“Well, we won the first round by a comfortable margin.

“They took the winners of the first two rounds, along with the team with the next highest point total to make the three teams in the second round. That put us against Eastern and Morehead. In the second round the point totals are doubled, like in Jeopardy, so rather than being ‘Auditing for 100, 200, etc. points,’ it is now ‘Auditing for 200, 400…’

“We had a score of 8,600 going into the final Jeopardy round, a margin large enough that we were guaranteed the win as long as we didn’t wager too much on the final jeopardy question. We missed the final jeopardy question but only wagered 200 points, so we still came away with a comfortable win.

“What a moment! I have never been more proud of a bunch of kids in my life!

“At the banquet that evening, each of our team members received their $1,000 scholarship, and we brought home a huge trophy that I hope we can keep for many years.

“It was so awesome to be in that room during the contest. The atmosphere was pressure-packed. The fellow in the ‘Alex Trebec-role’ kept saying, after each question, when the buzzer went off, ‘Berea College’ and then ‘That is Correct!’ Everyone in the room but us got tired of hearing ‘Berea College.’”

And about the remarkable young people who dazzled all on April 21, Professor McCormack gives an update:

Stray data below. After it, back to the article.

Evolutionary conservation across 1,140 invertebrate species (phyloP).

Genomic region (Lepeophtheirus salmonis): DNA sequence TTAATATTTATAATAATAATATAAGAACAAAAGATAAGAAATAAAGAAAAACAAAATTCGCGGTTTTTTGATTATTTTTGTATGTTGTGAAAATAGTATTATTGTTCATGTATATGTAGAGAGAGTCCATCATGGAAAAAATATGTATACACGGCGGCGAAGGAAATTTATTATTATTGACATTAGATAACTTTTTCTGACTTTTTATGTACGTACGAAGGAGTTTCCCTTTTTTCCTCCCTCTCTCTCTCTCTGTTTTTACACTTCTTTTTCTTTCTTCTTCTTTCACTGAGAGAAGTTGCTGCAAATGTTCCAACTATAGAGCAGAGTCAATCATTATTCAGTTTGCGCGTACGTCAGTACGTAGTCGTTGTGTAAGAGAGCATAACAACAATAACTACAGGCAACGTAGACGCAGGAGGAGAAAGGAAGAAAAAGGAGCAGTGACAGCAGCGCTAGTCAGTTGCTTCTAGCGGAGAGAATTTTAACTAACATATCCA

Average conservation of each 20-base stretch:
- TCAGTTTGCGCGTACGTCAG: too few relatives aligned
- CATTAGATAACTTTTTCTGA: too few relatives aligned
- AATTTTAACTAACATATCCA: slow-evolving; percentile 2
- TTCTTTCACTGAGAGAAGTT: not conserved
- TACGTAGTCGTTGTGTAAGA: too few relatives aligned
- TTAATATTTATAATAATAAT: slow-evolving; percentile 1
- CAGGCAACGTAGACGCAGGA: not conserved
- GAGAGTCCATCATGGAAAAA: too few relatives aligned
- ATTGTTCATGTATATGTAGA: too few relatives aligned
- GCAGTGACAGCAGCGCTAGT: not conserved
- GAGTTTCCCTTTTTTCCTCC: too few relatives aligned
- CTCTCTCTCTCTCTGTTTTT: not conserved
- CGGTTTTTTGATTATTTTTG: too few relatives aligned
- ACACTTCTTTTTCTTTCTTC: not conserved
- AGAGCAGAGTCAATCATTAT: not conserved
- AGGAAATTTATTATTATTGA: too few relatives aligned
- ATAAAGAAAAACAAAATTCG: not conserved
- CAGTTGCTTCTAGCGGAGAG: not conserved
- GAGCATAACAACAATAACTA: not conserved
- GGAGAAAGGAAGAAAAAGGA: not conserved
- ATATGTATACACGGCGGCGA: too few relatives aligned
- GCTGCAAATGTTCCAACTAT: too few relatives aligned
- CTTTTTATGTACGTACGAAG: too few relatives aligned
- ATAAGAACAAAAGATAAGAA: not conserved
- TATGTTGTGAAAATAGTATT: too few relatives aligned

“Of the four team members, two (Alex and Sasha) are interning with Big 4 accounting firms this summer (2011), and one who is graduating (Ehis) has accepted a full time position with a Big 4 firm (KPMG in New York City). One of the team members (Alex Huynh) also received an additional $1,000 scholarship from the KYCPA at the Banquet, and one of our Alums (Andrea Paezold-Ruhel) received her CPA certificate (she graduated only 1 1/2 years ago).”


Left to right: Trung "Alex" Huynh, Alicia Diaz, Sasha Solomatova, Ehis Ackhetuamhen

Related links:

Promoting & Encouraging Accounting in Kentucky (PEAK)

Kentucky Society of Certified Public Accountants (KYCPA)

About Berea’s Concentration in Accounting

Categories: News, People, Programs and Initiatives
Tags: Accounting, Economics and Business Department, KYCPA, PEAK

Berea College, the first interracial and coeducational college in the South, focuses on learning, labor and service. The College only admits academically promising students with limited financial resources—primarily from Kentucky and Appalachia—but welcomes students from 41 states and 76 countries. Every Berea student receives a Tuition Promise Scholarship, which means no Berea student pays for tuition. Berea is one of nine federally recognized Work Colleges, so students work 10 hours or more weekly to earn money for books, housing and meals. The College’s motto, “God has made of one blood all peoples of the earth,” speaks to its inclusive Christian character.